Police snatched two terrorist suspects just before their plane took off from a German airport today.
They acted after finding a suicide note that claimed the men wanted to die in a terror attack.
The 23-year-old Somali and a 24-year-old German born in Somalia were arrested without incident at Cologne airport after officers entered the plane which was bound for Amsterdam.
A spokeswoman said they were not suspected of planning to hijack the flight but would not say whether they were armed.
Police had a suicide note reportedly written by the men that stated they wanted to take part in “jihad” – or holy war – and die in a terrorist attack.
Reports said the two had been under observation for months.
Police boarded the Fokker 50 jet when it was at its “point of departure” and grabbed the two suspects, a spokeswoman for the airline KLM said, adding that the 46 remaining passengers were then told to leave the plane.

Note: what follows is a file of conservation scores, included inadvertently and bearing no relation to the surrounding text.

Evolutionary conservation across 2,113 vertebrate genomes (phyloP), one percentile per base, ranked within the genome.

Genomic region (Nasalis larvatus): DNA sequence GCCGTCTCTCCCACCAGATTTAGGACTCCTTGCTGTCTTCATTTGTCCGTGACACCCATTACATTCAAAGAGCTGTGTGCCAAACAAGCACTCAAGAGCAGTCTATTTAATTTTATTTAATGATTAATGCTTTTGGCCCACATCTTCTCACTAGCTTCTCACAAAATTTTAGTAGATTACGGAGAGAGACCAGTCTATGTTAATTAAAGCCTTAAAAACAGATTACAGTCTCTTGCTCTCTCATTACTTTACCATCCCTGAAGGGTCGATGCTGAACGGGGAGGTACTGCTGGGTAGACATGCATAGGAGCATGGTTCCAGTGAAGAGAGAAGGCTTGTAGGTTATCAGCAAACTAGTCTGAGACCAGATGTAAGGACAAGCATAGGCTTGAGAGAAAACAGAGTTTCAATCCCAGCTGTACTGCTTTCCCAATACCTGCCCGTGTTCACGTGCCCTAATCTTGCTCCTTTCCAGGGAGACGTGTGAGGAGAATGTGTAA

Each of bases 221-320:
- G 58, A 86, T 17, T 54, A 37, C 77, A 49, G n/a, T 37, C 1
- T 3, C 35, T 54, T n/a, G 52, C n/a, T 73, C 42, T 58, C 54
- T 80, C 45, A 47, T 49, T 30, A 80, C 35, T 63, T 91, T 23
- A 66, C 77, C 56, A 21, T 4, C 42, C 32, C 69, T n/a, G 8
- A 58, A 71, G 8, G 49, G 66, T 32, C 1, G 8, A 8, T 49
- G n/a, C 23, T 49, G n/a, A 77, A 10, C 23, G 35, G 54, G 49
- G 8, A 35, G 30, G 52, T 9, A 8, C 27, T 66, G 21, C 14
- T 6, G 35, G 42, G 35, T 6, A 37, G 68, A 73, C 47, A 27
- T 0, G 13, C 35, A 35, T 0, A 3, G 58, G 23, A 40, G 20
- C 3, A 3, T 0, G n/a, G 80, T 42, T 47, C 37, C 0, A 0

“A 'baggage parade' took place to see if the two passengers who were taken by the police had bags with them,” she said.
The plane took off after an hour’s delay and landed at Schipohl airport in the Netherlands without further incident.
Holland’s anti-terror chief warned earlier this month that the country remained one of the top targets for Islamic terrorist groups because of publicity surrounding an MPs’ anti-Islam film.
The National Coordinator for Combating Terrorism said in a report the film “Fitna” by Geert Wilders made the Netherlands a “preferred target” for Islamic groups.
“Fitna” set Koran texts against a background of violent images, which the agency said was “considered a major insult and provocation” by terrorist groups.
The country’s terrorist threat has been rated as “substantial” since the film’s launch in March.
Federal prosecutors in Germany said the arrests were not linked to an earlier announcement that two men with terrorist connections could be on their way back to Germany.
Yesterday prosecutors said Eric Breininger (aged 21) and Houssain Al Malla, 23 could be headed to Germany after leaving a terrorist training camp in the border region between Afghanistan and Pakistan.
The men are believed linked to the group involved in a foiled plot to attack American targets in Germany in 2007.
Despite the warning and the incident in Cologne, the Interior Ministry said the threat level in Germany had not changed.
Germany is still in the “crosshairs of terrorism” but there are no indications that specific attacks are planned, it said.